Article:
First of all, it ‘s a absorbing narrative, one that everyone will remember. It is besides an frequently quoted and referenced novel with numerous movie adaptations and at least one graphic fresh adaptation. second, its language is an excellent resource for language determine as it has more negotiation than the description in it, and through Oscar Wilde ‘s witty conversations we can read and learn about the advanced linguistic process of the English upper-middle class and nobility at the turn of the century. apart from providing a colorful and harbor lyric experience, the themes of the fresh ( youth and beauty, hedonism, Aestheticism, the purpose of art, the faustian dicker, and good and evil ) offer discussion points for your unharmed class. It is a fresh that will evenly appeal to the boys and girls in your class .
Before you start reading the novel and doing the Before Reading activities, have a shortstop synergistic lesson to raise interest, activate/provide background cognition and get your students thinking about what they are going to be reading .
- Level of activities: CEF A2-B1 (Cambridge PET, Trinity 4-5, pre-intermediate level)
- Materials needed: your PC, a projector or interactive whiteboard, an Internet connection
The era: fin-de-siécle and the Aesthetic Movement
Questions for class discussion and research:
- What does ‘fin-de-siécle’ mean?
- What is the Aesthetic Movement?
- What do you know about the Victorian Era?
- When did it start?
- When did it end?
Watch this video to learn about the Aesthetic Movement:
Use these resources to learn about Victorian Britain:
Look at this illustration from the Helbling Reader The Picture of Dorian Gray. ( Level 4 reader, adapted by Elspeth Rawstron, illustrated by Rossella Trionfetti )
- Describe the people, their clothes, and their appearance.
- Describe the rooms and the decoration.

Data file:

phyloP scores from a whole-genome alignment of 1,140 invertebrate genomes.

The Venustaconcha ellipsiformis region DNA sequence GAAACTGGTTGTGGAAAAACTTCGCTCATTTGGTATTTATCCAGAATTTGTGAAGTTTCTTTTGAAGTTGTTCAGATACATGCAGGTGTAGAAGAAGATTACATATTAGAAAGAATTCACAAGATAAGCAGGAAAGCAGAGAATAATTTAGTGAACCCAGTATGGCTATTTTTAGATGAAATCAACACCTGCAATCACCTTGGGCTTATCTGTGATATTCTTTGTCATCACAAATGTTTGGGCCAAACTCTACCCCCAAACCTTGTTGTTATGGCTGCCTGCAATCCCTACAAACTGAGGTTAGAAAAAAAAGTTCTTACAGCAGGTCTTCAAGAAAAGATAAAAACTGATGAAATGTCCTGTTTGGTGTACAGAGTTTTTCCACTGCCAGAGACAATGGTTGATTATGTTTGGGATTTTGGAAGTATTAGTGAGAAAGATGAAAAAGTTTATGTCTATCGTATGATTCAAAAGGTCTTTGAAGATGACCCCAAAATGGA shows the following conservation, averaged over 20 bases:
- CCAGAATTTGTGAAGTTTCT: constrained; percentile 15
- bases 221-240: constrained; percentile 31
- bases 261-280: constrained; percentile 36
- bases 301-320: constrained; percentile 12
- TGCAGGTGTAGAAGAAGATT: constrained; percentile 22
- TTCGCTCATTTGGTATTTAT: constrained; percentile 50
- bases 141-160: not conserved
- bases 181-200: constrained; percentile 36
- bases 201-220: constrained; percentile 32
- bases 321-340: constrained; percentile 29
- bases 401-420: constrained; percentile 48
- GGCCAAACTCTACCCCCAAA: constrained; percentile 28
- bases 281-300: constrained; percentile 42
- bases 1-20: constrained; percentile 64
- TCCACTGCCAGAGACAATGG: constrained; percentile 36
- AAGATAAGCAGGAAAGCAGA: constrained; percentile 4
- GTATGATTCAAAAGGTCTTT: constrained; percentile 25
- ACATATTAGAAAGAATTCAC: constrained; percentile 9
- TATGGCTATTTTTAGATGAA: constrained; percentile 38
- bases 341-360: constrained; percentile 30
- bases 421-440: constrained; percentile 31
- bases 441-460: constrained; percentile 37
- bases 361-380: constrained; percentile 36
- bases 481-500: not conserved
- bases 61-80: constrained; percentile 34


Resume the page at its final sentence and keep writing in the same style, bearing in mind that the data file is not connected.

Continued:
What is a ‘dandy’?
- Look at the clothes and the appearance of the men in the illustrations above. What do they look like?
- Go to a dictionary or encyclopedia and read the definition of ‘dandy’.
- What would a dandy be like today?
The language of Dorian Gray
project this page onto the wall or the synergistic whiteboard. First, read it alone, then do a function play. You will need three characters : dorian Gray, Basil Hallward, and Lord Henry Wotton. Set up the classroom as if it were Basil ‘s room. You can draw a portrayal on the board .
As you are reading the enactment, find examples of interesting lyric use, such as :
- ‘I’m in Lady Agatha’s black books at present.’
- ‘That’s very horrid of you.’
- ‘Can I ask you to leave?’
- ‘If Dorian wishes it, of course you must stay.’
How would you say these sentences in natural contemporary English ?
Page 18 from The Picture of Dorian Gray, level 4 Helbling Reader.
imagine that you are a film film director. You would like to make a film adaptation of the fresh in a contemporary set up. Create the IMDB page of the film stick out. Write information about the follow details. here is an example of another film adaptation on IMDB .
- Title – Year of production – Length of film
- Summary of the film
Remember, this film is set in the twenty-first hundred !
Photo and drawing project
Do you like taking photos and making sketches ? here are some tasks for you .
- Take a photo or draw a sketch of your best friend’s profile.
- You can also take selfies or draw a self-portrait.
- Draw a picture of your friend and then draw a self-portrait. Ask your partner to do the same. Now compare your portraits.
- Take a series of pictures of yourself when you have different moods. Describe how your facial expressions change.
Extra activity for fast students: Witty language
Oscar Wilde was celebrated for his cagey sayings. They are called aphorisms. Follow the radio link below and read his most often quoted aphorisms. Which one is your darling ?
- Oscar Wilde’s most enduring epigrams – infographic (higher level)
- Search the Internet for Oscar Wilde quotes.
Are you ready to read the novel?
It is a gothic repugnance history, and it is the only published novel written by Oscar Wilde. It first appeared in a monthly magazine. You can see images of the first publication on the web site of the british Library .
Here is a short summary of the story:
“ I ’ ll grow old and surly. But this portrayal will always stay young. ” Artist Basil Hallward sees dorian Gray at a party and on the spur of the moment feels that something bad is going to happen. But then the unseasoned and big Dorian becomes his friend and Basil paints the most fantastic picture of him. What does dorian wish for when he sees his photograph ? And why does dorian then hide his picture for no one to see ?
Want to read more?
If you are matter to in early stories written by Oscar Wilde, check out the Level 5 Helbling Reader The Canterville Ghost written by him .
If you are matter to in another gothic fib, read The Strange Case of Dr Jekyll and Mr Hyde by R. L. Stevenson .